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There has been a lot of discussion in the news recently about testing. Most of it, of course, has to do with testing for the coronavirus. There is probably no topic related to the pandemic that has generated more controversy and less clarity.

Depending on what day it is and who is at the microphone, we either lead the world in testing or are lagging behind other developed nations. We have enough tests, but we don’t have enough nose swabs or reagents. The federal government has provided the states all the tests they need, or testing is not the federal government’s responsibility. As we tire of social distancing and long to return the economy to normal (whatever that means), we know that we must have a better handle on just how pervasive and contagious COVID-19 is and has been, and yet answers about widespread testing are vague.

Last week a different kind of testing hit the headlines. On Wednesday the College Board and ACT both released information about their plans for testing after the cancellation of spring testing dates and amid uncertainty and anxiety about how the college admissions process will play out for incoming freshmen in 2021.

I wonder if they coordinated their messaging and timing. For years the two were polite rivals, although I remember a conference session that had to be canceled because a College Board staffer wasn’t permitted to share a stage with someone from ACT. Over the past few years, the two have feuded more openly as they have competed for the lucrative state testing market.

There are only minor differences in the two announcements. Both are in favor of health and safety. A subhead to the College Board press release reassures us that its “top priority will be the health and safety of students and educators,” while the body of the ACT release states that “The organization’s primary concern at this time is the health and safety of students and its testing staff.” I hope that ACT is not trying to suggest that they have no concern, or secondary concern, for those of us who don’t administer their tests.

The College Board announced that the June 6 SAT administration has been canceled. That was not a surprise, as the May test had already been canceled on the heels of the March test not occurring in many parts of the country just when the magnitude of the coronavirus was becoming apparent. The College Board is adding a September administration of the SAT, meaning that current juniors will have four opportunities to take the SAT in the fall. ACT had previously rescheduled its April test for June but has moved the date from June 13 to June 20 and the July date from July 18 to July 25. In addition to those, there will be ACT administrations in September, October and December.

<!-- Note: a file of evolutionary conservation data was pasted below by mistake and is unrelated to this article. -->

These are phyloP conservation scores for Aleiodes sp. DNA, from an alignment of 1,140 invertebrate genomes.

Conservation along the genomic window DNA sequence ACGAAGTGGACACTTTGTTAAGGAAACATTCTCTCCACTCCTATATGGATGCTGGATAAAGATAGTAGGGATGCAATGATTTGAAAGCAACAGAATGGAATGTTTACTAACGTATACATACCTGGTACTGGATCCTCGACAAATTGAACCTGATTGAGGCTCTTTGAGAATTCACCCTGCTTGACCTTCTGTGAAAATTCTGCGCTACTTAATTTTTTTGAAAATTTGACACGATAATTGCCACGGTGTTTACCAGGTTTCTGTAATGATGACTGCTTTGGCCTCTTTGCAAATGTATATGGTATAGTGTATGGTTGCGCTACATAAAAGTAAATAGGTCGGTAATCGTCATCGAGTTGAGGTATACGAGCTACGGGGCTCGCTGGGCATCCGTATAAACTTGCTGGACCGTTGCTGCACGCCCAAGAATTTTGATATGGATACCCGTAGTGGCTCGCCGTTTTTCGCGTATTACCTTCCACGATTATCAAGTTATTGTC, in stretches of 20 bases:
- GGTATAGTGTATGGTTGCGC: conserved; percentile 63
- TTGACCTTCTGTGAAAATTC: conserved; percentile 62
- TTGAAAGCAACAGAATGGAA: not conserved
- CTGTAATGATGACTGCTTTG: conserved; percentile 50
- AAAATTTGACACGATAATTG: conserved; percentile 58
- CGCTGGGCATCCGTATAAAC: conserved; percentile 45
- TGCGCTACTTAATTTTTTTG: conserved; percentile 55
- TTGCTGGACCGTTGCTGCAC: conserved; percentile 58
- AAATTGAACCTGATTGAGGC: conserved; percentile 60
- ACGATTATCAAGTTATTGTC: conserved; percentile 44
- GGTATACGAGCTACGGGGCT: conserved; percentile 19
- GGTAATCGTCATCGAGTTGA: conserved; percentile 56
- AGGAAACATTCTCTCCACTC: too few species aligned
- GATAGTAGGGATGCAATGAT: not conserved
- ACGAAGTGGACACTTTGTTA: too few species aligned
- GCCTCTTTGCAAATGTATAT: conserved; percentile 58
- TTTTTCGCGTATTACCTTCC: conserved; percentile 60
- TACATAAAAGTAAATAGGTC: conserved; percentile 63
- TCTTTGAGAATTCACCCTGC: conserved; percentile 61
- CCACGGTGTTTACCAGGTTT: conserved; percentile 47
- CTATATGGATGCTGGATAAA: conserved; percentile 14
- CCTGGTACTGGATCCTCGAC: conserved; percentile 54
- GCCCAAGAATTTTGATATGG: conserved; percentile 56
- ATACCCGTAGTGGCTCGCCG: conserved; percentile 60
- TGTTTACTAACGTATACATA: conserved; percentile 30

The most newsworthy, and controversial, part of the announcements from the two testing agencies was that both are preparing to offer a test that can be taken by students online at home. That was not exactly a surprise, because both have dabbled with online testing over the past couple of years.

Of the two, the ACT is farther along. It had previously announced testing changes beginning this fall that include online testing at test centers in addition to the opportunity for students who have previously taken the ACT to retake only individual sections. ACT says that it will launch the test-at-home version of the test in late fall or early winter.

The College Board had already moved to at-home online testing for this spring’s Advanced Placement exams, so it was no surprise that they were considering a similar way to administer the SAT. Whereas ACT seems ready to head down the online path regardless of whether traditional testing is possible, the College Board announcement makes it seem that it would only happen in the event that fall testing in test centers is not possible.